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November 11, 2015

Denmark Posts Several Publications Concerning Nanomaterials

Lynn L. Bergeson

On November 10, 2015, the Danish Environmental Protection Agency posted the following publications concerning nanomaterials:

  • Environmental assessment of nanomaterial use in Denmark: This is the concluding report of the project “Nanomaterials — occurrence and effects in the Danish environment” (NanoDEN). The projects in NanoDEN aimed to investigate and generate new environmentally relevant knowledge concerning nanomaterials on the Danish market and to assess the possible associated risks to the environment. The report summarizes the results from the sub-projects and assesses whether and how nanomaterials may pose a risk for the environment in Denmark. The assessment is based on investigations of nine selected nanomaterials that are expected to be environmentally relevant based on knowledge of consumption quantities, or how they are used: titanium dioxide; zinc oxide; silver; carbon nanotubes; copper oxide; zero valent iron; cerium dioxide; quantum dots; and carbon black.
  • Consumer risk assessment for nanoproducts on the Danish market: The report:
    • Assesses consumer risks associated with 20 selected consumer exposure/use scenarios;
    • Integrates the learnings from these assessments with findings from previous activities of the project;
    • Discusses and puts into perspective what we know about the overall exposure and risks for Danish consumers, also considering other sources of nanomaterials exposure; and
    • Identifies main gaps in knowledge and methodologies for assessing consumer exposure.
  • Dermal Absorption of Nanomaterials Titanium Dioxide and Zinc Oxide Based Sunscreen: Role of Size and Surface Coating: The conclusion states:

Based on our results using in vitro and in vivo mouse and human skin models we conclude that dermal penetration of TiO2 and ZnO NPs did not occur at or above the limit of detection of the used experimental methods. Should absorption of TiO2 and ZnO nanoparticles occur at levels below the detection limit of the assays used herein, the systemic dose would be very small (far lower than the doses used in the studies discussed above) and so highly unlikely to cause systemic toxicity based on toxicological evidence in rodents. This is in accordance with the conclusions that were made by the SCCS that stated that both kind of nanoparticles are safe to use for dermal applications up to a concentration of 25% in cosmetic products [SCCS (Scientific Committee on Consumer Safety), 2012; SCCS (Scientific Committee on Consumer Safety), 2014].

  • Environmental effects of engineered nanomaterials: Estimations of Predicted No-Effect Concentrations (PNECs): The report provides the following key findings:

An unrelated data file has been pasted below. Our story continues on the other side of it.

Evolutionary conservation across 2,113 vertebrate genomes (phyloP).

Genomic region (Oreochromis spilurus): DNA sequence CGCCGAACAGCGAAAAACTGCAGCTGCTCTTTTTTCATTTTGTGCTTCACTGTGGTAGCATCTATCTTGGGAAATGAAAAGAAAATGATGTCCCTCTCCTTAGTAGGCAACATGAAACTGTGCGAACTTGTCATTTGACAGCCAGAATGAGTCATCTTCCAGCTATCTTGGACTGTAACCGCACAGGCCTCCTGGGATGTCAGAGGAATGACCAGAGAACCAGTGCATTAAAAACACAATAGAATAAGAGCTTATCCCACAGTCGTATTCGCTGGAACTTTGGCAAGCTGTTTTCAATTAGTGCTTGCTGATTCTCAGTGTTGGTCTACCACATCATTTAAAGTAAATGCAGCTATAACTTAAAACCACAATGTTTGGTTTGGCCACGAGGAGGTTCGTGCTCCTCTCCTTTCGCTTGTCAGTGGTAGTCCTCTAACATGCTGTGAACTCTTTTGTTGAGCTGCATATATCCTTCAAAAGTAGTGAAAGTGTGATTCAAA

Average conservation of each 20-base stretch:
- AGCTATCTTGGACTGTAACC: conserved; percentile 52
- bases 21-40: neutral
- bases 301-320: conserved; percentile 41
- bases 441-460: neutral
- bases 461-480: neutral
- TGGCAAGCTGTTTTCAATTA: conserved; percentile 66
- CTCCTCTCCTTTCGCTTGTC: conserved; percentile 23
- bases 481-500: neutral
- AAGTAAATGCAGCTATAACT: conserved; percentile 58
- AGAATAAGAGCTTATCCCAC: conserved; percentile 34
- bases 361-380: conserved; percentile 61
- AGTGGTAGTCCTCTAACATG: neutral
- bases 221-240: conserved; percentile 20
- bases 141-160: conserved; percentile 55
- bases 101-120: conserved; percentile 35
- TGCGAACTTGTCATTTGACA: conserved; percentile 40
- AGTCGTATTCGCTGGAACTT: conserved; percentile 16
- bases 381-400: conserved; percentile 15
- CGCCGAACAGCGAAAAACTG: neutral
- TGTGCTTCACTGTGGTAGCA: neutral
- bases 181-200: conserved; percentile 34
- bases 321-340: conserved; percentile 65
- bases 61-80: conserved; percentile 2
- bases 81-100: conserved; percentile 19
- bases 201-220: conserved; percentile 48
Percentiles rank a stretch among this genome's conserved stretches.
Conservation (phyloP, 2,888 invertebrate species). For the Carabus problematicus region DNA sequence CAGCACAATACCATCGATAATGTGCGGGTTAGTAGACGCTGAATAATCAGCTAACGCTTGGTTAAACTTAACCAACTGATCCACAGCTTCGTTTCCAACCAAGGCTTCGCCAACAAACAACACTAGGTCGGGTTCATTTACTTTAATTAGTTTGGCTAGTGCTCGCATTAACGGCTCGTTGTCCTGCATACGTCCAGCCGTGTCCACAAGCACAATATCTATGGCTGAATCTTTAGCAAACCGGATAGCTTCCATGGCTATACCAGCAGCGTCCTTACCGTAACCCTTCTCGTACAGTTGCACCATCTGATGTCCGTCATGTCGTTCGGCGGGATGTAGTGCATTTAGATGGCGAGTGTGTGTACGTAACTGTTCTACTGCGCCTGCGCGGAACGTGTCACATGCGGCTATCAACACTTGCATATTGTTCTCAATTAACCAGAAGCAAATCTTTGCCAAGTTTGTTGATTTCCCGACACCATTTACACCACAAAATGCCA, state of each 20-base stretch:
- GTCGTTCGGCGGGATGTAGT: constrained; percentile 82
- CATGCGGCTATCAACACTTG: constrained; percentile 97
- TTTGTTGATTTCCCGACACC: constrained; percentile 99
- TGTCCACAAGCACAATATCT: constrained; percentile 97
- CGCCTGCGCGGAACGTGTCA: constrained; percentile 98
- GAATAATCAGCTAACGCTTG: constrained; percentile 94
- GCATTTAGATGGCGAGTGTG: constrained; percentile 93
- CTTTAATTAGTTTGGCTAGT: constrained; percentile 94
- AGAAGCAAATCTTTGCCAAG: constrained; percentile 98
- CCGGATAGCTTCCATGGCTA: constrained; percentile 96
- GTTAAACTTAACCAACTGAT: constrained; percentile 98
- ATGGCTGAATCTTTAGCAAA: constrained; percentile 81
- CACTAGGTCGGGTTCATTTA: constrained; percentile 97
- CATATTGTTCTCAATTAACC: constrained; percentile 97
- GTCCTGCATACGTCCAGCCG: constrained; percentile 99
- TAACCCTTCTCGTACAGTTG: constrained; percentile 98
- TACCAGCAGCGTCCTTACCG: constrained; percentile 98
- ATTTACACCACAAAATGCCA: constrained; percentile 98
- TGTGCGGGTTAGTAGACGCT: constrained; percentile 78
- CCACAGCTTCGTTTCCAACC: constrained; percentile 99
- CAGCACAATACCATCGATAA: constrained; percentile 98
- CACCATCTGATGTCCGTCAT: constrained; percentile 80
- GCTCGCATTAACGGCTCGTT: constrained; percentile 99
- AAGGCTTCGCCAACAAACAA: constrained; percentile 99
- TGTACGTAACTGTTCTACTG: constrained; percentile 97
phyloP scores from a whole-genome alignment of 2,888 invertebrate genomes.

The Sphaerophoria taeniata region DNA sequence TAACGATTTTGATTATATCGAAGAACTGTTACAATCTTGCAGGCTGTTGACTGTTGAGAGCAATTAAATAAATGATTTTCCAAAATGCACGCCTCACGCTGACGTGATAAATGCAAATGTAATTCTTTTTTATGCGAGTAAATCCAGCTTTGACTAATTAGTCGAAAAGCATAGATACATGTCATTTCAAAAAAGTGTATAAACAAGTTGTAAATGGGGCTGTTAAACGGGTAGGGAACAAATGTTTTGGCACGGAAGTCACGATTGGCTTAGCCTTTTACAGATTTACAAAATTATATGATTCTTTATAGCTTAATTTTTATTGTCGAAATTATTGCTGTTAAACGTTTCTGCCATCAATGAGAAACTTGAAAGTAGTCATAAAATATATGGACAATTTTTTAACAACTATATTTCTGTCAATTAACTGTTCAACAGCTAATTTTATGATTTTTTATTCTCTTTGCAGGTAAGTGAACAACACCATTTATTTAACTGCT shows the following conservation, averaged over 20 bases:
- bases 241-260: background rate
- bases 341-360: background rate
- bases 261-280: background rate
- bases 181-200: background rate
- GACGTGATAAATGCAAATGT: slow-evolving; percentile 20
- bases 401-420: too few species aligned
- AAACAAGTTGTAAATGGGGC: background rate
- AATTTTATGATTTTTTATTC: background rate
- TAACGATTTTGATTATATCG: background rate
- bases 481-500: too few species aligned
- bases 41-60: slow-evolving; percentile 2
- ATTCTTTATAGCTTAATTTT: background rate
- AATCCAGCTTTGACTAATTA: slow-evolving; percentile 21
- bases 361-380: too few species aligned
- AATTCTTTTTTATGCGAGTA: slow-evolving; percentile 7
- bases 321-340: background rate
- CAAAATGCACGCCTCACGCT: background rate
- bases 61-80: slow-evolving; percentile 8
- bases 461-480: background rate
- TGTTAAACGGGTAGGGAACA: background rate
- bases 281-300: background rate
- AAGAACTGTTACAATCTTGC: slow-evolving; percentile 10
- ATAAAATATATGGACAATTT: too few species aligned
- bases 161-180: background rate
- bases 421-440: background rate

• Investigations have shown that currently accepted PNEC estimation approaches within the present European legislation in principle can be used for nanomaterials. This concerns the assessment factor (AF) and species sensitivity distribution (SSD) approaches. These methods do not take nano-specific processes during the testing of nanomaterials into account, and the tests may therefore not always be representative for natural conditions. Through a literature review carried out within the current project, three other methods were suggested: the probabilistic species sensitivity distribution (PSSD); the dissolved metal ion; and the indicative no effect concentration (INEC).
    • The current approach to select data for PNEC estimation favors effect studies conducted according to Good Laboratory Practice (GLP) and accepted guidelines. A consequence is that effect studies conducted according to guidelines for soluble chemicals may be unreliable as they do not take into account the specific nature of engineered nanomaterials (ENM).
    • Within the current project, an approach was developed for transparent evaluation of the suitability of effect studies to test ENMs and to what extent they are adequate for risk assessment. The approach focused on nano-specific parameters and highlights knowledge gaps and limitations in relation to data availability and relevance.
    • More than 1,200 scientific papers on effect studies of ENMs were found in the open literature. 500 of these revealed data on effects that potentially could be used for PNEC derivation. 50 percent of these studies used daphnia as the test organism, 30 percent used fish, and 20 percent used algae. Hardly any chronic studies were performed with fish. Nevertheless, no single study obtained the best score for risk assessment adequacy.
    • The number of sufficient effect studies adequate for risk assessment was, despite the large number of effect studies found, so low that PNEC estimation only could be made according to the AF approach.
    • Using the available data, silver nanoparticles were found to be the most toxic ENM (PNEC = 12 nanograms per liter (ng/L)), while titanium dioxide was found to be the least toxic (PNEC = 18 micrograms per liter (μg/L)). Due to a lack of adequate data it was not possible to derive PNEC values for carbon black and quantum dots; and
    • The derived PNEC values in this report were generally on the same level or slightly lower than the PNEC values found in the open literature or in the European Union’s Registration, Evaluation, Authorisation and Restriction of Chemicals (REACH) registrations. Compared with ion and bulk PNEC values in REACH registrations, the derived nano PNEC values in this report were in the same order of magnitude (silver) or one order of magnitude lower (titanium dioxide, zinc oxide, and copper oxide).